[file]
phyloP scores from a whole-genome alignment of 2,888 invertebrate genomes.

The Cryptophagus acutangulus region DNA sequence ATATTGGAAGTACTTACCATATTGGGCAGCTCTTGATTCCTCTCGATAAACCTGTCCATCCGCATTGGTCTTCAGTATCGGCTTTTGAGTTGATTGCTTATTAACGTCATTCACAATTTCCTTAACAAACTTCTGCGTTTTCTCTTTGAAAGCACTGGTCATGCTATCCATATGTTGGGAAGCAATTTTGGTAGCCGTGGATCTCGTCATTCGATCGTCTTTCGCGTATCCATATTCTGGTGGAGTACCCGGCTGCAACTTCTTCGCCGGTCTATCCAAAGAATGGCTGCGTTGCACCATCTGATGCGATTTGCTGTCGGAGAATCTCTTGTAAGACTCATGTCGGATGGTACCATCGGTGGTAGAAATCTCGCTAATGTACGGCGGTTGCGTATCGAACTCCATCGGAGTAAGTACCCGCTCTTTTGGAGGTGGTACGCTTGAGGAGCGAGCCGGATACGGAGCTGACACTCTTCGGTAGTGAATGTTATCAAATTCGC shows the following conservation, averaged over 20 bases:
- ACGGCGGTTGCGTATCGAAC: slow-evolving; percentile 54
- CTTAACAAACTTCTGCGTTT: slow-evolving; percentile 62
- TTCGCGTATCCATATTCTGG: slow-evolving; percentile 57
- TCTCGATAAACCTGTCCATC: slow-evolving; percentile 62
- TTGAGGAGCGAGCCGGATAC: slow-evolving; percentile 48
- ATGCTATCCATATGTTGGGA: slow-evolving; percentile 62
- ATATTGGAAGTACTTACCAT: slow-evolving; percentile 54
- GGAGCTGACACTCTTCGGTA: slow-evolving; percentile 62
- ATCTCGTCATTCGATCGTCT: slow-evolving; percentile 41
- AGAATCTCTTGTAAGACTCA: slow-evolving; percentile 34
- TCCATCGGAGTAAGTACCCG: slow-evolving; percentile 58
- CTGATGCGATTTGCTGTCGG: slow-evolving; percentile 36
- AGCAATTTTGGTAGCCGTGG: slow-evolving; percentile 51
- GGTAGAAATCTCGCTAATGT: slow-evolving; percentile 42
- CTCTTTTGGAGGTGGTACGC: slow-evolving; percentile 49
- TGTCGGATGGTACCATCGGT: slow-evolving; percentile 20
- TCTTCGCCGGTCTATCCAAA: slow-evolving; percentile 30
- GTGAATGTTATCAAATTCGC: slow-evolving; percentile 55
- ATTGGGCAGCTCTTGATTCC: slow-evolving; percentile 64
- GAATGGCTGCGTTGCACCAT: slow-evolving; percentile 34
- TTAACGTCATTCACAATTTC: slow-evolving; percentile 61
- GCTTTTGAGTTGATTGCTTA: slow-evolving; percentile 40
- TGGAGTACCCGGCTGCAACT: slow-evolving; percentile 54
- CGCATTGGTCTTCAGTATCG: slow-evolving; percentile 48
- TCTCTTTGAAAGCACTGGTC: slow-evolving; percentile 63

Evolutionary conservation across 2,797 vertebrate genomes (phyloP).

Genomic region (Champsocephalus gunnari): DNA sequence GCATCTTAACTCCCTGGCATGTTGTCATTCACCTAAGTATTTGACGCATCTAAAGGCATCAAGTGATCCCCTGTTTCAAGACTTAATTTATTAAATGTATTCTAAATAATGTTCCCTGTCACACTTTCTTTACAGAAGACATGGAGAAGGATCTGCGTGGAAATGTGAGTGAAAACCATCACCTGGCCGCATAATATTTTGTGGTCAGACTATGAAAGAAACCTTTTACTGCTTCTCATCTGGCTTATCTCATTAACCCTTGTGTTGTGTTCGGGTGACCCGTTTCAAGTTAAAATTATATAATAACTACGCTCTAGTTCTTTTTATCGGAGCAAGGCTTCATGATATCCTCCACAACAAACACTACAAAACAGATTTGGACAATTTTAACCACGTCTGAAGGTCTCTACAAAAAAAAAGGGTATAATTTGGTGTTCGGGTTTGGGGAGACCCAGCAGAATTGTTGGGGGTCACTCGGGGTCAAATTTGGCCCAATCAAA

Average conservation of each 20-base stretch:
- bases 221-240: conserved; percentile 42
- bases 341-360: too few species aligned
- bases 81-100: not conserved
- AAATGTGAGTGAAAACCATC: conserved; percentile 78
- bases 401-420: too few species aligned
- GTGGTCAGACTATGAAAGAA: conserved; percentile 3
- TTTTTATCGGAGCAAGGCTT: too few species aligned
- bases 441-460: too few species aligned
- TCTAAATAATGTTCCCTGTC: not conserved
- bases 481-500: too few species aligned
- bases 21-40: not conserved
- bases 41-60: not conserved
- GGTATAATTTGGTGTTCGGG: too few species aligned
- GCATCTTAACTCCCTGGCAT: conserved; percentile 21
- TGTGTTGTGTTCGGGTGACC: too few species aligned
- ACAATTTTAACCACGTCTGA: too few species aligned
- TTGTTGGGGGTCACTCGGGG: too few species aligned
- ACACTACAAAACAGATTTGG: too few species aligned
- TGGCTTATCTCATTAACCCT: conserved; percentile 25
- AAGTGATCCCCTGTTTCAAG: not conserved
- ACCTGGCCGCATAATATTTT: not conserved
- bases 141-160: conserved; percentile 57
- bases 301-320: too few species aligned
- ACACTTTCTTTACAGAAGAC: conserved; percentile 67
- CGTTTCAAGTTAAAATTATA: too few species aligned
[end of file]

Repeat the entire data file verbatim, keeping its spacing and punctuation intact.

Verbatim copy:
phyloP scores from a whole-genome alignment of 2,888 invertebrate genomes.

The Cryptophagus acutangulus region DNA sequence ATATTGGAAGTACTTACCATATTGGGCAGCTCTTGATTCCTCTCGATAAACCTGTCCATCCGCATTGGTCTTCAGTATCGGCTTTTGAGTTGATTGCTTATTAACGTCATTCACAATTTCCTTAACAAACTTCTGCGTTTTCTCTTTGAAAGCACTGGTCATGCTATCCATATGTTGGGAAGCAATTTTGGTAGCCGTGGATCTCGTCATTCGATCGTCTTTCGCGTATCCATATTCTGGTGGAGTACCCGGCTGCAACTTCTTCGCCGGTCTATCCAAAGAATGGCTGCGTTGCACCATCTGATGCGATTTGCTGTCGGAGAATCTCTTGTAAGACTCATGTCGGATGGTACCATCGGTGGTAGAAATCTCGCTAATGTACGGCGGTTGCGTATCGAACTCCATCGGAGTAAGTACCCGCTCTTTTGGAGGTGGTACGCTTGAGGAGCGAGCCGGATACGGAGCTGACACTCTTCGGTAGTGAATGTTATCAAATTCGC shows the following conservation, averaged over 20 bases:
- ACGGCGGTTGCGTATCGAAC: slow-evolving; percentile 54
- CTTAACAAACTTCTGCGTTT: slow-evolving; percentile 62
- TTCGCGTATCCATATTCTGG: slow-evolving; percentile 57
- TCTCGATAAACCTGTCCATC: slow-evolving; percentile 62
- TTGAGGAGCGAGCCGGATAC: slow-evolving; percentile 48
- ATGCTATCCATATGTTGGGA: slow-evolving; percentile 62
- ATATTGGAAGTACTTACCAT: slow-evolving; percentile 54
- GGAGCTGACACTCTTCGGTA: slow-evolving; percentile 62
- ATCTCGTCATTCGATCGTCT: slow-evolving; percentile 41
- AGAATCTCTTGTAAGACTCA: slow-evolving; percentile 34
- TCCATCGGAGTAAGTACCCG: slow-evolving; percentile 58
- CTGATGCGATTTGCTGTCGG: slow-evolving; percentile 36
- AGCAATTTTGGTAGCCGTGG: slow-evolving; percentile 51
- GGTAGAAATCTCGCTAATGT: slow-evolving; percentile 42
- CTCTTTTGGAGGTGGTACGC: slow-evolving; percentile 49
- TGTCGGATGGTACCATCGGT: slow-evolving; percentile 20
- TCTTCGCCGGTCTATCCAAA: slow-evolving; percentile 30
- GTGAATGTTATCAAATTCGC: slow-evolving; percentile 55
- ATTGGGCAGCTCTTGATTCC: slow-evolving; percentile 64
- GAATGGCTGCGTTGCACCAT: slow-evolving; percentile 34
- TTAACGTCATTCACAATTTC: slow-evolving; percentile 61
- GCTTTTGAGTTGATTGCTTA: slow-evolving; percentile 40
- TGGAGTACCCGGCTGCAACT: slow-evolving; percentile 54
- CGCATTGGTCTTCAGTATCG: slow-evolving; percentile 48
- TCTCTTTGAAAGCACTGGTC: slow-evolving; percentile 63

Evolutionary conservation across 2,797 vertebrate genomes (phyloP).

Genomic region (Champsocephalus gunnari): DNA sequence GCATCTTAACTCCCTGGCATGTTGTCATTCACCTAAGTATTTGACGCATCTAAAGGCATCAAGTGATCCCCTGTTTCAAGACTTAATTTATTAAATGTATTCTAAATAATGTTCCCTGTCACACTTTCTTTACAGAAGACATGGAGAAGGATCTGCGTGGAAATGTGAGTGAAAACCATCACCTGGCCGCATAATATTTTGTGGTCAGACTATGAAAGAAACCTTTTACTGCTTCTCATCTGGCTTATCTCATTAACCCTTGTGTTGTGTTCGGGTGACCCGTTTCAAGTTAAAATTATATAATAACTACGCTCTAGTTCTTTTTATCGGAGCAAGGCTTCATGATATCCTCCACAACAAACACTACAAAACAGATTTGGACAATTTTAACCACGTCTGAAGGTCTCTACAAAAAAAAAGGGTATAATTTGGTGTTCGGGTTTGGGGAGACCCAGCAGAATTGTTGGGGGTCACTCGGGGTCAAATTTGGCCCAATCAAA

Average conservation of each 20-base stretch:
- bases 221-240: conserved; percentile 42
- bases 341-360: too few species aligned
- bases 81-100: not conserved
- AAATGTGAGTGAAAACCATC: conserved; percentile 78
- bases 401-420: too few species aligned
- GTGGTCAGACTATGAAAGAA: conserved; percentile 3
- TTTTTATCGGAGCAAGGCTT: too few species aligned
- bases 441-460: too few species aligned
- TCTAAATAATGTTCCCTGTC: not conserved
- bases 481-500: too few species aligned
- bases 21-40: not conserved
- bases 41-60: not conserved
- GGTATAATTTGGTGTTCGGG: too few species aligned
- GCATCTTAACTCCCTGGCAT: conserved; percentile 21
- TGTGTTGTGTTCGGGTGACC: too few species aligned
- ACAATTTTAACCACGTCTGA: too few species aligned
- TTGTTGGGGGTCACTCGGGG: too few species aligned
- ACACTACAAAACAGATTTGG: too few species aligned
- TGGCTTATCTCATTAACCCT: conserved; percentile 25
- AAGTGATCCCCTGTTTCAAG: not conserved
- ACCTGGCCGCATAATATTTT: not conserved
- bases 141-160: conserved; percentile 57
- bases 301-320: too few species aligned
- ACACTTTCTTTACAGAAGAC: conserved; percentile 67
- CGTTTCAAGTTAAAATTATA: too few species aligned